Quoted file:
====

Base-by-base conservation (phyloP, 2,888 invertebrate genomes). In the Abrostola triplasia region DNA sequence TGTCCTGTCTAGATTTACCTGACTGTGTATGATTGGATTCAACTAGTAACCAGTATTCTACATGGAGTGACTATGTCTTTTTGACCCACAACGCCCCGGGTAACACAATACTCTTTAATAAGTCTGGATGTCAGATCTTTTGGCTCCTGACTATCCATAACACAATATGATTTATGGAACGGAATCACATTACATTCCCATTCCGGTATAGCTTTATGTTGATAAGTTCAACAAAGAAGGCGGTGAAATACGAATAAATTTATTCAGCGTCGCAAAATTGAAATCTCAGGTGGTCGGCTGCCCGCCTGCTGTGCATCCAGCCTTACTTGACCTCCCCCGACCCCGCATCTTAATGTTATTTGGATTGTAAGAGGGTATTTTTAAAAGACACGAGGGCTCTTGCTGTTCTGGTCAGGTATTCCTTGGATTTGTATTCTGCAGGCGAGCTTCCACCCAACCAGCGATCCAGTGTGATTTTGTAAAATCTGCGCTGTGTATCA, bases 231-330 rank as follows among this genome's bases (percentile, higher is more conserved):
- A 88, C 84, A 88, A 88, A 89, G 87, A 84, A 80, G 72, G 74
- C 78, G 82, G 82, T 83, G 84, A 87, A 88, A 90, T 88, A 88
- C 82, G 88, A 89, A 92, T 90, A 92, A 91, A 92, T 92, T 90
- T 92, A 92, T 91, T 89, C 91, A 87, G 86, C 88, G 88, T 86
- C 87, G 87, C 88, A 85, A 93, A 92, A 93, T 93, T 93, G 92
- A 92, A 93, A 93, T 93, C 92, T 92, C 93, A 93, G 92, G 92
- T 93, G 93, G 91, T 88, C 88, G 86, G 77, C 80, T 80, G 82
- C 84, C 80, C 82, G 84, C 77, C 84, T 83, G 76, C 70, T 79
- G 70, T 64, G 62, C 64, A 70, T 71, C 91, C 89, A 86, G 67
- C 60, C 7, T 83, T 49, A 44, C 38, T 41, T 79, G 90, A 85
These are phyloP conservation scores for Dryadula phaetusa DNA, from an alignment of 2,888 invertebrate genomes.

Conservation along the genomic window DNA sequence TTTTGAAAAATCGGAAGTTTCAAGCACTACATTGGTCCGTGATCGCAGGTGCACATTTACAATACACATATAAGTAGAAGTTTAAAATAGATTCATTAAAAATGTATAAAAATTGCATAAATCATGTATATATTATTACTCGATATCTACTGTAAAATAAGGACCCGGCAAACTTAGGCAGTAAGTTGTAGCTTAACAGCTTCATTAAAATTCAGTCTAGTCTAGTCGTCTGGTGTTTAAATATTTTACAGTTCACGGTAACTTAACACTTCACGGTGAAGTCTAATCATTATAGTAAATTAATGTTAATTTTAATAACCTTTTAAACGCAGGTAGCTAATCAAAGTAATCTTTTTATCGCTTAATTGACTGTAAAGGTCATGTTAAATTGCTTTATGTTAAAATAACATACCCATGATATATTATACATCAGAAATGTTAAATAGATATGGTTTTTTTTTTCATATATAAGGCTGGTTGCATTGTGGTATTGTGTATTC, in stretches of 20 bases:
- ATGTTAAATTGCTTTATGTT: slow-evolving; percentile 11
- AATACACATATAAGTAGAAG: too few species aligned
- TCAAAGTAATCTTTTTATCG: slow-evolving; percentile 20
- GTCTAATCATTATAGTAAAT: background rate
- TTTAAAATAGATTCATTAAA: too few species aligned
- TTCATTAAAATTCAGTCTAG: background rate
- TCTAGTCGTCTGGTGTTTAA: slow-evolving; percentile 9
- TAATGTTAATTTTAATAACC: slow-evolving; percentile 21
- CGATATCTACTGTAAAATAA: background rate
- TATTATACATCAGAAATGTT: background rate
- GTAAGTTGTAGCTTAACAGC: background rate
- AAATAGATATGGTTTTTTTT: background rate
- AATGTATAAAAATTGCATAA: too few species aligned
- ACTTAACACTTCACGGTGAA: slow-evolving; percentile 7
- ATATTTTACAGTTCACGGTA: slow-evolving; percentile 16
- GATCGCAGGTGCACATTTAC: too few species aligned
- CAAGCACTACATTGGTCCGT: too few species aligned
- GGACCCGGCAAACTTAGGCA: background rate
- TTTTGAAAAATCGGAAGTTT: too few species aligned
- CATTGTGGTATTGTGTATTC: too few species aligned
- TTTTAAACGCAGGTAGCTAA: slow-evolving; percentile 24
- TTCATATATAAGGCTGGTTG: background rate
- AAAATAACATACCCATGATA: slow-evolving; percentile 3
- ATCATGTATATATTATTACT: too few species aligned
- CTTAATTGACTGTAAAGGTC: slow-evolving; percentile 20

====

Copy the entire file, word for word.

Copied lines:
Base-by-base conservation (phyloP, 2,888 invertebrate genomes). In the Abrostola triplasia region DNA sequence TGTCCTGTCTAGATTTACCTGACTGTGTATGATTGGATTCAACTAGTAACCAGTATTCTACATGGAGTGACTATGTCTTTTTGACCCACAACGCCCCGGGTAACACAATACTCTTTAATAAGTCTGGATGTCAGATCTTTTGGCTCCTGACTATCCATAACACAATATGATTTATGGAACGGAATCACATTACATTCCCATTCCGGTATAGCTTTATGTTGATAAGTTCAACAAAGAAGGCGGTGAAATACGAATAAATTTATTCAGCGTCGCAAAATTGAAATCTCAGGTGGTCGGCTGCCCGCCTGCTGTGCATCCAGCCTTACTTGACCTCCCCCGACCCCGCATCTTAATGTTATTTGGATTGTAAGAGGGTATTTTTAAAAGACACGAGGGCTCTTGCTGTTCTGGTCAGGTATTCCTTGGATTTGTATTCTGCAGGCGAGCTTCCACCCAACCAGCGATCCAGTGTGATTTTGTAAAATCTGCGCTGTGTATCA, bases 231-330 rank as follows among this genome's bases (percentile, higher is more conserved):
- A 88, C 84, A 88, A 88, A 89, G 87, A 84, A 80, G 72, G 74
- C 78, G 82, G 82, T 83, G 84, A 87, A 88, A 90, T 88, A 88
- C 82, G 88, A 89, A 92, T 90, A 92, A 91, A 92, T 92, T 90
- T 92, A 92, T 91, T 89, C 91, A 87, G 86, C 88, G 88, T 86
- C 87, G 87, C 88, A 85, A 93, A 92, A 93, T 93, T 93, G 92
- A 92, A 93, A 93, T 93, C 92, T 92, C 93, A 93, G 92, G 92
- T 93, G 93, G 91, T 88, C 88, G 86, G 77, C 80, T 80, G 82
- C 84, C 80, C 82, G 84, C 77, C 84, T 83, G 76, C 70, T 79
- G 70, T 64, G 62, C 64, A 70, T 71, C 91, C 89, A 86, G 67
- C 60, C 7, T 83, T 49, A 44, C 38, T 41, T 79, G 90, A 85
These are phyloP conservation scores for Dryadula phaetusa DNA, from an alignment of 2,888 invertebrate genomes.

Conservation along the genomic window DNA sequence TTTTGAAAAATCGGAAGTTTCAAGCACTACATTGGTCCGTGATCGCAGGTGCACATTTACAATACACATATAAGTAGAAGTTTAAAATAGATTCATTAAAAATGTATAAAAATTGCATAAATCATGTATATATTATTACTCGATATCTACTGTAAAATAAGGACCCGGCAAACTTAGGCAGTAAGTTGTAGCTTAACAGCTTCATTAAAATTCAGTCTAGTCTAGTCGTCTGGTGTTTAAATATTTTACAGTTCACGGTAACTTAACACTTCACGGTGAAGTCTAATCATTATAGTAAATTAATGTTAATTTTAATAACCTTTTAAACGCAGGTAGCTAATCAAAGTAATCTTTTTATCGCTTAATTGACTGTAAAGGTCATGTTAAATTGCTTTATGTTAAAATAACATACCCATGATATATTATACATCAGAAATGTTAAATAGATATGGTTTTTTTTTTCATATATAAGGCTGGTTGCATTGTGGTATTGTGTATTC, in stretches of 20 bases:
- ATGTTAAATTGCTTTATGTT: slow-evolving; percentile 11
- AATACACATATAAGTAGAAG: too few species aligned
- TCAAAGTAATCTTTTTATCG: slow-evolving; percentile 20
- GTCTAATCATTATAGTAAAT: background rate
- TTTAAAATAGATTCATTAAA: too few species aligned
- TTCATTAAAATTCAGTCTAG: background rate
- TCTAGTCGTCTGGTGTTTAA: slow-evolving; percentile 9
- TAATGTTAATTTTAATAACC: slow-evolving; percentile 21
- CGATATCTACTGTAAAATAA: background rate
- TATTATACATCAGAAATGTT: background rate
- GTAAGTTGTAGCTTAACAGC: background rate
- AAATAGATATGGTTTTTTTT: background rate
- AATGTATAAAAATTGCATAA: too few species aligned
- ACTTAACACTTCACGGTGAA: slow-evolving; percentile 7
- ATATTTTACAGTTCACGGTA: slow-evolving; percentile 16
- GATCGCAGGTGCACATTTAC: too few species aligned
- CAAGCACTACATTGGTCCGT: too few species aligned
- GGACCCGGCAAACTTAGGCA: background rate
- TTTTGAAAAATCGGAAGTTT: too few species aligned
- CATTGTGGTATTGTGTATTC: too few species aligned
- TTTTAAACGCAGGTAGCTAA: slow-evolving; percentile 24
- TTCATATATAAGGCTGGTTG: background rate
- AAAATAACATACCCATGATA: slow-evolving; percentile 3
- ATCATGTATATATTATTACT: too few species aligned
- CTTAATTGACTGTAAAGGTC: slow-evolving; percentile 20